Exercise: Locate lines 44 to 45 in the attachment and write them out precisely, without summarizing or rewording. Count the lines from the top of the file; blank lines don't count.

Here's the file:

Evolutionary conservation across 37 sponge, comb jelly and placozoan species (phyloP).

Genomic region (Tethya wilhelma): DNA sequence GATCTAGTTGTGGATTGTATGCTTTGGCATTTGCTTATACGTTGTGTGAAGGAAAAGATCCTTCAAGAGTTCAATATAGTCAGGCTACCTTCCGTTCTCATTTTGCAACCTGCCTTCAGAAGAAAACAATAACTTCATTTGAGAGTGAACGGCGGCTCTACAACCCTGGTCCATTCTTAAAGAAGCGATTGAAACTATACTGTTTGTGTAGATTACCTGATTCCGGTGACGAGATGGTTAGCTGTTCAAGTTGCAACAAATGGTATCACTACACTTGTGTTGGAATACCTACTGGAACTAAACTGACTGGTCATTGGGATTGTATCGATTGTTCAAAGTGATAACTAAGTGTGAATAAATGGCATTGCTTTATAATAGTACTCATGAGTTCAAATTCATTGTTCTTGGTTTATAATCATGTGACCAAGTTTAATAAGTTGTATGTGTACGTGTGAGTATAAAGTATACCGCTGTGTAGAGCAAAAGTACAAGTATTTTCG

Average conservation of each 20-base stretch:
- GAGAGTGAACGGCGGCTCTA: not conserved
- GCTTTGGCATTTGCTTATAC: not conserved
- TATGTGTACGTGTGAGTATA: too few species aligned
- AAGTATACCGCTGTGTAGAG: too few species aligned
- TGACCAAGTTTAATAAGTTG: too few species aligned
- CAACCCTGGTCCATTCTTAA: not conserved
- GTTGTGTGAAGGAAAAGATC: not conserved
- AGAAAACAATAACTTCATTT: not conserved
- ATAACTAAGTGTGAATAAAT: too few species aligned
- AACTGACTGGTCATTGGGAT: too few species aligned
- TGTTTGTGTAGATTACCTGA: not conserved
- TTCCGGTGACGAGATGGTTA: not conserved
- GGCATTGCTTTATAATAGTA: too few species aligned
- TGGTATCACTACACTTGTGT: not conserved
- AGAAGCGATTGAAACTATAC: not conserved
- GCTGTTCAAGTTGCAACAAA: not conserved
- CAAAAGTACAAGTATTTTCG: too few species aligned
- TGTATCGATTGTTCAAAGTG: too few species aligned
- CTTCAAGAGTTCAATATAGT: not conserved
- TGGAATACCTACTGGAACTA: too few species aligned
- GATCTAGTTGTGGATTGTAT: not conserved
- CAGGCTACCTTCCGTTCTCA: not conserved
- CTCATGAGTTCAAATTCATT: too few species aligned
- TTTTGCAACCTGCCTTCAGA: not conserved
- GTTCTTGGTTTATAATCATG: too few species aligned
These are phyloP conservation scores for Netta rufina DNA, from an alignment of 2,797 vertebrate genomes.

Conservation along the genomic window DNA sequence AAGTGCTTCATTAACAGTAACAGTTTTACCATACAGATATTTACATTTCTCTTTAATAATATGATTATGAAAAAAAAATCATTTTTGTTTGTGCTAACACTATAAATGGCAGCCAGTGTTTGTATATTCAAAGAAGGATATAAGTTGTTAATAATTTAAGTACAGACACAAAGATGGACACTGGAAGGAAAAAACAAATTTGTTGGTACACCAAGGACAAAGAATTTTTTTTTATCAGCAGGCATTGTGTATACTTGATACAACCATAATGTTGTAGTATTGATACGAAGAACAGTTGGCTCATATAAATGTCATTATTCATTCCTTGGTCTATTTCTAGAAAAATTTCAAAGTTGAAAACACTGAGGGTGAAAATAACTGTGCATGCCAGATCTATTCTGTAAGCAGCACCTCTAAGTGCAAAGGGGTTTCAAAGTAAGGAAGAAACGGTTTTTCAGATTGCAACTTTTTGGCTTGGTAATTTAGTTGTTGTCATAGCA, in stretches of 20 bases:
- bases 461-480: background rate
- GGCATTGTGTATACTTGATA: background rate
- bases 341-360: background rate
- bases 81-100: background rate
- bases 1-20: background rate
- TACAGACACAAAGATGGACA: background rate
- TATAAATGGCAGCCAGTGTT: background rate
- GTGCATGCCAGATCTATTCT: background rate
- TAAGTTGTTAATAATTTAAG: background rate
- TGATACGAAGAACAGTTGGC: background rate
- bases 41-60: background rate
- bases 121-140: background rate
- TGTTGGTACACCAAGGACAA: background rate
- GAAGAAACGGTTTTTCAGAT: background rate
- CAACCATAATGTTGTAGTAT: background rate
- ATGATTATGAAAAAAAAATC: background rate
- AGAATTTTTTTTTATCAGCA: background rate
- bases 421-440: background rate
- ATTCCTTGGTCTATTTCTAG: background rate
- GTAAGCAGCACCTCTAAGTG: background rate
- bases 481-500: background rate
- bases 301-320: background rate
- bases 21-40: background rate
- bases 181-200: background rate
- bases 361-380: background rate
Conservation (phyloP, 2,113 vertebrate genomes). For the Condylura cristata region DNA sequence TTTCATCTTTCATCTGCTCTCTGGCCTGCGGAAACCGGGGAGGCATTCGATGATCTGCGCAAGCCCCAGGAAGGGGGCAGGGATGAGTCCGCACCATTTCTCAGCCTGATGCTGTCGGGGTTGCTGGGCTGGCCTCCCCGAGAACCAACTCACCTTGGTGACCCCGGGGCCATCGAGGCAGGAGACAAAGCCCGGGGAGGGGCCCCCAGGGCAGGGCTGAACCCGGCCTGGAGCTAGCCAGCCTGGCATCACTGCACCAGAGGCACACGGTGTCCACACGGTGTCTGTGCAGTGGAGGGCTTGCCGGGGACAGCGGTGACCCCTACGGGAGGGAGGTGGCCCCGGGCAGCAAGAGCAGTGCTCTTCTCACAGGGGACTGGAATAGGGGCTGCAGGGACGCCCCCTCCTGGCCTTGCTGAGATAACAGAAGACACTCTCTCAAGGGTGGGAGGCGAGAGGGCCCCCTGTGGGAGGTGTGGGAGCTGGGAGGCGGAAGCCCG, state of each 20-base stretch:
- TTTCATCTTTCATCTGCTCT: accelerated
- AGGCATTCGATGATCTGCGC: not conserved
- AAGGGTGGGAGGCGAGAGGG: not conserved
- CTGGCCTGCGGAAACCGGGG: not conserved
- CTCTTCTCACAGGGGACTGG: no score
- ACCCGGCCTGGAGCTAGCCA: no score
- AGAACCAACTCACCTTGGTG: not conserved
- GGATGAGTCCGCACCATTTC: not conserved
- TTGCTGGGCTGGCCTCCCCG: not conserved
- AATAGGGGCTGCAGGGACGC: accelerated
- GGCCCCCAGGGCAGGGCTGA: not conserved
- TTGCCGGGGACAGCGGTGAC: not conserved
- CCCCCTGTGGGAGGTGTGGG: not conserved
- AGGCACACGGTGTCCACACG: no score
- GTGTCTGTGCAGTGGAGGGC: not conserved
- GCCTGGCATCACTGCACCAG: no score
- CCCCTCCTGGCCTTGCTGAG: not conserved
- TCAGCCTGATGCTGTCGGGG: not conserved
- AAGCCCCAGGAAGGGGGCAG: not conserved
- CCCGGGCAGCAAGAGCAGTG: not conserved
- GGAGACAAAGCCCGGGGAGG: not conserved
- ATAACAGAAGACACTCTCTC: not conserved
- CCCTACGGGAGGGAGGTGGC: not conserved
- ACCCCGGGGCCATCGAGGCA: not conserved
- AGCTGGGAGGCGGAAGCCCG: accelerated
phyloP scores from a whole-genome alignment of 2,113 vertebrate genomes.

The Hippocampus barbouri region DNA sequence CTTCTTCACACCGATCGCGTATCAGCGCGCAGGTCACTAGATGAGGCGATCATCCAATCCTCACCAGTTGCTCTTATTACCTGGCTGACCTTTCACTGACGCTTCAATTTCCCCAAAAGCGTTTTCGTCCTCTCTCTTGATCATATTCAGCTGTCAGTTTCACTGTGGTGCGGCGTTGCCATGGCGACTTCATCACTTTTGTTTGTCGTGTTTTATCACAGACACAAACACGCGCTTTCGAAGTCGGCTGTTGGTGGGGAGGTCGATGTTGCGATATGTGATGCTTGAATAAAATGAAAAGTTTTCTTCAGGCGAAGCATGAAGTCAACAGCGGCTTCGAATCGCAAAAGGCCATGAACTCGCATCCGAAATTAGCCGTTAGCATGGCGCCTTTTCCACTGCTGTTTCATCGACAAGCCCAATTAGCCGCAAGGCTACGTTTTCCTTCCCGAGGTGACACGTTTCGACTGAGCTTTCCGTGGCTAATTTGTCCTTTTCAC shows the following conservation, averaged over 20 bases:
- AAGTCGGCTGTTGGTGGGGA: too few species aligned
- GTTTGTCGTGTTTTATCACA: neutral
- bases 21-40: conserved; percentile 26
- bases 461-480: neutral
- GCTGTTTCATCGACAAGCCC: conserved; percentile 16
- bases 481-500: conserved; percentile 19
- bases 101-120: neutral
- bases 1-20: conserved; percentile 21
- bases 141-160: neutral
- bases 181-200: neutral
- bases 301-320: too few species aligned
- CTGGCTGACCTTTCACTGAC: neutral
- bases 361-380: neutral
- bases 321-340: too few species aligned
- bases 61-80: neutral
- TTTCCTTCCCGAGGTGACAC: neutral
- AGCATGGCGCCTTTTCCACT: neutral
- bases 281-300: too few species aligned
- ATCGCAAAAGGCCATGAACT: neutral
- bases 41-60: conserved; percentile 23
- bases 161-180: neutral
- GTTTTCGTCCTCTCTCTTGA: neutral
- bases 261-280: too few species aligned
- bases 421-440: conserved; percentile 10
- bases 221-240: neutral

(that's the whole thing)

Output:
- GAAGAAACGGTTTTTCAGAT: background rate
- CAACCATAATGTTGTAGTAT: background rate